-Tell people about free testing on June 27th How students can raise awareness -Create posters and put them up around your school
-Get a guest speaker to come to your school and educate the students on aids
-Host an event that focus on aids for your school
-Have a red ribbon day at your school since that is the international symbol for aids Aids can affect every part of the community. This virus can affect the people that have aids and also the people who don't have aids. It also affects the families and friends of those individual that have this virus. Anyone can get aids or have aids. This virus does not only affect one culture but affects every culture and every individual. What Individual rights might be affected ? Individuals living
with the virus Those individuals living with the virus don't have many rights. Their rights are greatly such as their rights for employment and housing. These individuals also have to suffer the burden of having this virus and losing many of there rights. Consequences of transmitting aids - It's an Criminal offense to transmit or expose another person to HIV through unprotected sex
-Can be sentenced to significant amount of time in prison
-Legislators and courts have determined that people living with HIV have to disclose their HIV status before engaging in anything that can risk transmitting HIV Individuals of the community The rights of the individuals of the community are affected because they lose there right to live in a non-discrimination community. They also lose there freedom of association. -Other HIV/AIDS patients: These patients could interact with each other comfortably, and share, gain, and advise information. Makes them realize that there are others like them.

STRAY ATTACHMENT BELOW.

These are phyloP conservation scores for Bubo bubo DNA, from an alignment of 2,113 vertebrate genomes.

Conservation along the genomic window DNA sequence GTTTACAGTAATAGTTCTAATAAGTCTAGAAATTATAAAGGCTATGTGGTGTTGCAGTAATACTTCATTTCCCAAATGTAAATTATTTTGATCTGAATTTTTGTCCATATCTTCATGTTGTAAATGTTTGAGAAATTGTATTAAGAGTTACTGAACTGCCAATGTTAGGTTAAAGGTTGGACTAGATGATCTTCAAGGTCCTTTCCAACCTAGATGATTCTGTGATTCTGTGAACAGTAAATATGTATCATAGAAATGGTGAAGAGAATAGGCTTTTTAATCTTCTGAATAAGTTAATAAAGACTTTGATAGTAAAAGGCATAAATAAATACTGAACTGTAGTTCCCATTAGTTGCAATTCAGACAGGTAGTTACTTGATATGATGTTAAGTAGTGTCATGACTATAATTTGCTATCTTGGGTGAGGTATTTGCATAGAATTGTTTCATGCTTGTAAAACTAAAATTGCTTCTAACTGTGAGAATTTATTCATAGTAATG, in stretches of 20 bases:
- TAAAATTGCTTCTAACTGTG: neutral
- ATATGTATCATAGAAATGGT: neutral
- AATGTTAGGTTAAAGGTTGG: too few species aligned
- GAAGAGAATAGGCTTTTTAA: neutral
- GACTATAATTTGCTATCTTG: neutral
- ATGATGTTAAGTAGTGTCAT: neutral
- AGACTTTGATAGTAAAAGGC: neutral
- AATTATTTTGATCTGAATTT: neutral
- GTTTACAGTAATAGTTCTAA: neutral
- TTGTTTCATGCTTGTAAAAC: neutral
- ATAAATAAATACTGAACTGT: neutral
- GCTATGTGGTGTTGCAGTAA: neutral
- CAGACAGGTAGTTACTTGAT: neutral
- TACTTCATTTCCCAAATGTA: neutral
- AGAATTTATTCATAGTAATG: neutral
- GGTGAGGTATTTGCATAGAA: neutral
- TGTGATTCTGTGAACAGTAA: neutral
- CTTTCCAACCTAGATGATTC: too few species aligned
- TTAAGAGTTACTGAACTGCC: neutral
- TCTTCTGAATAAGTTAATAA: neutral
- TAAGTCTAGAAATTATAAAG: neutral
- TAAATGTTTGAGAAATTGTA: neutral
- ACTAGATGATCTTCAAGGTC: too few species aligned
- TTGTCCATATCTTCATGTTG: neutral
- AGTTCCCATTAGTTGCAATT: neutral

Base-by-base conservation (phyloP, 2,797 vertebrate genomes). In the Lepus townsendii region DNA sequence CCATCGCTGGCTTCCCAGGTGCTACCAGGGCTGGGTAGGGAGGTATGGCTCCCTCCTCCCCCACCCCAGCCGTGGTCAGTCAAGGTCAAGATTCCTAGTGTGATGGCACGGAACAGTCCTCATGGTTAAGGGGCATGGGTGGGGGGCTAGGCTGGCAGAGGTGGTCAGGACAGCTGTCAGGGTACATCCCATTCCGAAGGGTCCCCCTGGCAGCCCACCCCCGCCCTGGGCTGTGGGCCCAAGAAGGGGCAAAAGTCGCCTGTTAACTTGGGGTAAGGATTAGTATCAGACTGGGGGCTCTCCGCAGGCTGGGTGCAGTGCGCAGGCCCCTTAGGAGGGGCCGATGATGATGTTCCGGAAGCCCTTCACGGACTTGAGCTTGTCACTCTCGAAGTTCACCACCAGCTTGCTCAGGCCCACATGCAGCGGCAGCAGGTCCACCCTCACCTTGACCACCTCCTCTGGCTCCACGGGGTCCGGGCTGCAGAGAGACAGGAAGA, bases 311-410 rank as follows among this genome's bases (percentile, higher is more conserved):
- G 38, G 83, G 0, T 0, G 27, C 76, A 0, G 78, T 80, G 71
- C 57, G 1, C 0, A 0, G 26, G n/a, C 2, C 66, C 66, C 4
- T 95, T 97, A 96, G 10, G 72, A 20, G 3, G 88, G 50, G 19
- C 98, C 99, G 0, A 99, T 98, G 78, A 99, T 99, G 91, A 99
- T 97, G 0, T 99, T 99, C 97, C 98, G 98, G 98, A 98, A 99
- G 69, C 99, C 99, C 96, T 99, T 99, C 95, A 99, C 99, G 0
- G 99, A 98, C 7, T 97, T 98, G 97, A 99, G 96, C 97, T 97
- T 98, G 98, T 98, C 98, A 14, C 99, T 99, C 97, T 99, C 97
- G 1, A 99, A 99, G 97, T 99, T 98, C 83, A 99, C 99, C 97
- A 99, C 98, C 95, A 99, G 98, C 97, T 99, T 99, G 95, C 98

-Care-giving Organizations: Other AIDS/HIV organizations and care facilities are united as one. They can promote, support and fundraise together. They can also connect with other organizations around the world like in Africa, India etc. -Friends and Family: After hearing about your disease many people will not want to come in contact with you and will keep a distant. They will try to avoid you at all costs.

-Workplace and co-workers: It will be harder for HIV positive patients to get a job due to the risk of passing on an infection. Also co-workers will not want to work with the patients out of fear.

-Life-partner/Girlfriend/Boyfriend/Sex partner: The risk of catching the infection is higher during sexual intercourse, therefore these people will not likely engage in sexual activity with you.